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Chapter 35: In Which The Inside of a Shadow is Very Shady

When breakfast was over, I went and wandered about the gardens for a short while, kicking up stones and trying to express my anger by merely strutting. After some minutes, the sun felt too hot  and doing what I was doing felt pointless, so I went back inside. My blistered hand was still in a thick bandage and I had explicitly been told not to practice that day. I had an endless amount of reading I could have done, but I decided that that would only give me a headache.

After a sleepless night, I was tired, but I felt restless.

In the end, I went to see the prince's wife. It was the first time the old man had ever asked me to visit someone with him, and I was eager to meet her. In the years we spent living in the palace, I had never had a chance to speak with her. But whenever I saw her face I was reminded of the fact that I had met her before – I just could never remember where and when.

A middle-aged lady who introduced herself as Morilla, Lady Pergam's aunt, led me through two rooms until we came to a door; she opened it a crack and peeked inside, into the darkness. "Angelique, there is someone here to see you," she said, and then turned to look at me. "She has expressed her wish to speak with you several times, but we did not know the nature of her illness, and we did not wish to pass it to others."

I nodded at her words – what else could I do at her comment? I briefly wondered if I should find it remarkable that she had wanted to speak with me at the same time I had wanted to speak with her – or perhaps her reasons were not the reasons I wanted them to be. I had heard about her past, even if I stuffed my ears with wax every time someone mentioned her, I'd still be aware somehow. I knew that she had been Cooper's last mistress.

Morilla moved aside, allowing me passage into the dark and stuffy room. I stepped past her and she closed the door behind me. I was facing the bed and for a moment it was as if I had been struck blind. My eyes were wide open but I could see absolutely nothing. What alarmed me was that I wasn't only blind with my ordinary eyes, I was blind with my Wielder eyes, and my other senses, those senses I liked to call my "rat senses".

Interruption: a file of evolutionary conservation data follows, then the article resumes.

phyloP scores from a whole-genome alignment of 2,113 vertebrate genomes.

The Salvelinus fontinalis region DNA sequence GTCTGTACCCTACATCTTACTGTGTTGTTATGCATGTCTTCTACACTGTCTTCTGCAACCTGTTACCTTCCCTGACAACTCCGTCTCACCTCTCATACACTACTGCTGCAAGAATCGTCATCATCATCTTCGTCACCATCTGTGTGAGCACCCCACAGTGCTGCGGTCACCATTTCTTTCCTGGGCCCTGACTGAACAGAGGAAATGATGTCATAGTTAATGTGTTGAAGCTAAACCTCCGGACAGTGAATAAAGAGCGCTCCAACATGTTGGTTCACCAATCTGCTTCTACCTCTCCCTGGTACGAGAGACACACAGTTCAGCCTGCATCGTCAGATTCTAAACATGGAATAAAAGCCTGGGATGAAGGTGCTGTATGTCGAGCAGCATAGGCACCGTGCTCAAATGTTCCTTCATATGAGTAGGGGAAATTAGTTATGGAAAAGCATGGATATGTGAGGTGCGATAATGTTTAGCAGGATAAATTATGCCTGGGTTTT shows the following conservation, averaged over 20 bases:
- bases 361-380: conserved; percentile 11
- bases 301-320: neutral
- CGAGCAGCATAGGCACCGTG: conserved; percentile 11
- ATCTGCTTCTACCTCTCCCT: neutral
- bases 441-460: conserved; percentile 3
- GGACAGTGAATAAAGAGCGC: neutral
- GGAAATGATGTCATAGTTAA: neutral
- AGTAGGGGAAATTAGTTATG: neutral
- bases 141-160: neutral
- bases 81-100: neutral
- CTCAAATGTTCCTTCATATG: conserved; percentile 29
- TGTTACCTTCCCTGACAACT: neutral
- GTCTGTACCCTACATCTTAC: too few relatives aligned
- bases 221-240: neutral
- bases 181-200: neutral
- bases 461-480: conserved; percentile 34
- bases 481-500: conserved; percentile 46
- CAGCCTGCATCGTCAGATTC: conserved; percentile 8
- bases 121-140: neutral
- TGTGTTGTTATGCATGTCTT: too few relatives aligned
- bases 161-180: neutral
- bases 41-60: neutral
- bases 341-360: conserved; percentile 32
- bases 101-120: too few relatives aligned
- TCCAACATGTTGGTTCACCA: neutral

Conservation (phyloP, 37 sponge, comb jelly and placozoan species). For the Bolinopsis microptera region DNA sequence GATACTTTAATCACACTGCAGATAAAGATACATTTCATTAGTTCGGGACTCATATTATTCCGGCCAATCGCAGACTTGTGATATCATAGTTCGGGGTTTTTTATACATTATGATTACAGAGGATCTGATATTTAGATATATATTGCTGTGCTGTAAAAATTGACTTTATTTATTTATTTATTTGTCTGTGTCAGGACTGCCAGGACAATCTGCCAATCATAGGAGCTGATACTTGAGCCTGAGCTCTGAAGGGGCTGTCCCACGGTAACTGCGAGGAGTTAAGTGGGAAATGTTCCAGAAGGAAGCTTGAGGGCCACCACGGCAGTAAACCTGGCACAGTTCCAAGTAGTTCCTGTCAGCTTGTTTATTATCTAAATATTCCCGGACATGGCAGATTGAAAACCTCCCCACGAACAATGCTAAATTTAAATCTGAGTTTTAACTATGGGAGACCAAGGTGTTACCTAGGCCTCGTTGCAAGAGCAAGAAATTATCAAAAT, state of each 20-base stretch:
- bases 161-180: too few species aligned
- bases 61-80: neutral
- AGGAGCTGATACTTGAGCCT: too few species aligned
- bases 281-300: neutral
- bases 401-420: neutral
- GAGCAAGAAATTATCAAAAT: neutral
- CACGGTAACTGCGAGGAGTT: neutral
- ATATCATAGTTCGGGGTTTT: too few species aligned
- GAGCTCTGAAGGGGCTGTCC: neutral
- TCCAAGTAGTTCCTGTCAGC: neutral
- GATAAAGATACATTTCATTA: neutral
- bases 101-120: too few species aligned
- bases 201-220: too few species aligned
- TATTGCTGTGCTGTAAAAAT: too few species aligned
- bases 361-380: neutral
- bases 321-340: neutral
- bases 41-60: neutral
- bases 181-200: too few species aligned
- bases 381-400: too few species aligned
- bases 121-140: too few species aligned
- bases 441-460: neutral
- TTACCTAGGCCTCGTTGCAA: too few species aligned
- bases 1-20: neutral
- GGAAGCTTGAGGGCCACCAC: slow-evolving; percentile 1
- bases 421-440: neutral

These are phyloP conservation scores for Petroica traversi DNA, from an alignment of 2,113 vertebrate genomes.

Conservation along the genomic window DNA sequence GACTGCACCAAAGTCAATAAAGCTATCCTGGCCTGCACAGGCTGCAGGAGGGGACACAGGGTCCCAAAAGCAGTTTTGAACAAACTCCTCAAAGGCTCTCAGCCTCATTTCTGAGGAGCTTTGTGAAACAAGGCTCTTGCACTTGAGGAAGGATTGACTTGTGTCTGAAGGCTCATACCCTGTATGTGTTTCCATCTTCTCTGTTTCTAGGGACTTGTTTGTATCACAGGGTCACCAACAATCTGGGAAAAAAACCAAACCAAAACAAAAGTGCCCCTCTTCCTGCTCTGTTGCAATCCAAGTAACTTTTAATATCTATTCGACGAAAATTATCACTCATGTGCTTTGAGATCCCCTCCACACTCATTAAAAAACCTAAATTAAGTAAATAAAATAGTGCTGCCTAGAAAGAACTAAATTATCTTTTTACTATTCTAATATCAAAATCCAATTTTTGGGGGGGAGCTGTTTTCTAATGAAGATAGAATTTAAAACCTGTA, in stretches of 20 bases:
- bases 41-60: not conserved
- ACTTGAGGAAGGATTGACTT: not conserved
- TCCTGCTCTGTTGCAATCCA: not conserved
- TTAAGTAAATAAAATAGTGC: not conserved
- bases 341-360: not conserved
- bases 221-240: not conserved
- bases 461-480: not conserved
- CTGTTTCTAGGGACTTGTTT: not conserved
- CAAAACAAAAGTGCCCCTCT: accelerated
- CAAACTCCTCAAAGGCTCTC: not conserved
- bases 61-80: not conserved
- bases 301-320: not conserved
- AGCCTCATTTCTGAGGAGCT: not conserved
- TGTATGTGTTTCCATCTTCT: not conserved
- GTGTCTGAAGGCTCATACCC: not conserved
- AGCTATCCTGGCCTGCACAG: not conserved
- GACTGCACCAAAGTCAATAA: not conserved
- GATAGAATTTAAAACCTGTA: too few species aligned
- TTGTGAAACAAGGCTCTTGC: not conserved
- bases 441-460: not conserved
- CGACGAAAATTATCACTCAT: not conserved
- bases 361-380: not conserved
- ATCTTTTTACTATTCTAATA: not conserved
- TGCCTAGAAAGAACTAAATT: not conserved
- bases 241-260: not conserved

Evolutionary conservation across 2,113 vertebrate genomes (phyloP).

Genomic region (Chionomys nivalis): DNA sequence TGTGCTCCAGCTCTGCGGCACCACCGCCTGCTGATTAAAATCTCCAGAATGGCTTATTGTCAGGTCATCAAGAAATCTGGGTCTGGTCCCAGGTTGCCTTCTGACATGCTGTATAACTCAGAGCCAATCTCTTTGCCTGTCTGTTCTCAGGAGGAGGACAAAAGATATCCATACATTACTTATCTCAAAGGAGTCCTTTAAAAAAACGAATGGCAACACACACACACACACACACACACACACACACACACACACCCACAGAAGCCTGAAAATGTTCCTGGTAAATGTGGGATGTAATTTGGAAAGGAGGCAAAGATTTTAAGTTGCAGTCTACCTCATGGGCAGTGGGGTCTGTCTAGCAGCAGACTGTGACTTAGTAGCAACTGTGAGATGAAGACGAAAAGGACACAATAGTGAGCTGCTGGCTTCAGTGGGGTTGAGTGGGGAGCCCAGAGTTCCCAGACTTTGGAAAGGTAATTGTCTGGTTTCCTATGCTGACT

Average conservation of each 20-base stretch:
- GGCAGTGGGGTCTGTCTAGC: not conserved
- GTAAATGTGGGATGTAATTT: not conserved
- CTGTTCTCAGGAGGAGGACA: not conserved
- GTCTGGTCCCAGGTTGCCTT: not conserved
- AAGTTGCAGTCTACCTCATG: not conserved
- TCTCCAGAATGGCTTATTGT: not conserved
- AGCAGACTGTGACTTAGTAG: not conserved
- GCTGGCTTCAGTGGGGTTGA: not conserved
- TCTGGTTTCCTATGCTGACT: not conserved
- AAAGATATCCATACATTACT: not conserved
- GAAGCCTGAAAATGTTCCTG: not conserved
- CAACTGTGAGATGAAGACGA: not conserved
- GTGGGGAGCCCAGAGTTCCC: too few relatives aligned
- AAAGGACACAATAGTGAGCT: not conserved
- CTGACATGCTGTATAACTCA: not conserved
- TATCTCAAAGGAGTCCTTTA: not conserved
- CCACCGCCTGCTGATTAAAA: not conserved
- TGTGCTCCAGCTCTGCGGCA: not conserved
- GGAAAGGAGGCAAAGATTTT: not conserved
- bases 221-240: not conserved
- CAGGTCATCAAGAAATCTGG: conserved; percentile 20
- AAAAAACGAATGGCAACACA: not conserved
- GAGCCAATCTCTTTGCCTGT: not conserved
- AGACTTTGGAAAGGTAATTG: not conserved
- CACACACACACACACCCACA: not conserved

I turned to look toward where I knew there would be a window opposite to the bed and vaguely I could see the pale outline of sunlight against the heavy curtain. It was not ordinary darkness in the room. Slowly I realised that it had a vortex-like shape, the centre of which was on the bed, and into it it sucked all the light and life and air.

I lifted my hand, palm upward, and pressed my fingers into a fist. I tried to think thoughts of light, but they were hard to hold, as if my very thoughts were getting sucked in. Finally, my fingers glowed pink and I opened my palm, revealing a small shimmering yellow witch-light. It hovered an inch over my open palm and was supposed to be shaped like a coin, or like the full moon, but tendrils of glowing fog were being sucked off it, one string at a time, smearing its shape.

"Hello?" I said, I didn't dare step closer. "May I open the curtains?"

I listened for an answer, but nothing came out from the darkness, not even the laboured breathing of a sick woman. I decided that whatever the case was, I would make very little progress without a serious source of light.

I strode over to a window and threw the curtains aside. The light streamed in hesitantly and stopped abruptly when it reached the darkness. I turned the brass knob on the white window frame and pulled it open. I took two more steps across the darkness and opened the second window in the same way.

The situation was only slightly improved, but then I realised that what I had thought was merely darkness was in fact a deep, bottomless, black shadow. I had never seen shadows like this, as stubbornly thick and heavy as tar. What was I to do with it? I surveyed it thoughtfully; the first law of Shadowork was light. If you wanted to create deep shadows, you had to have some light, but also, if you wanted to destroy shadows, you needed light.

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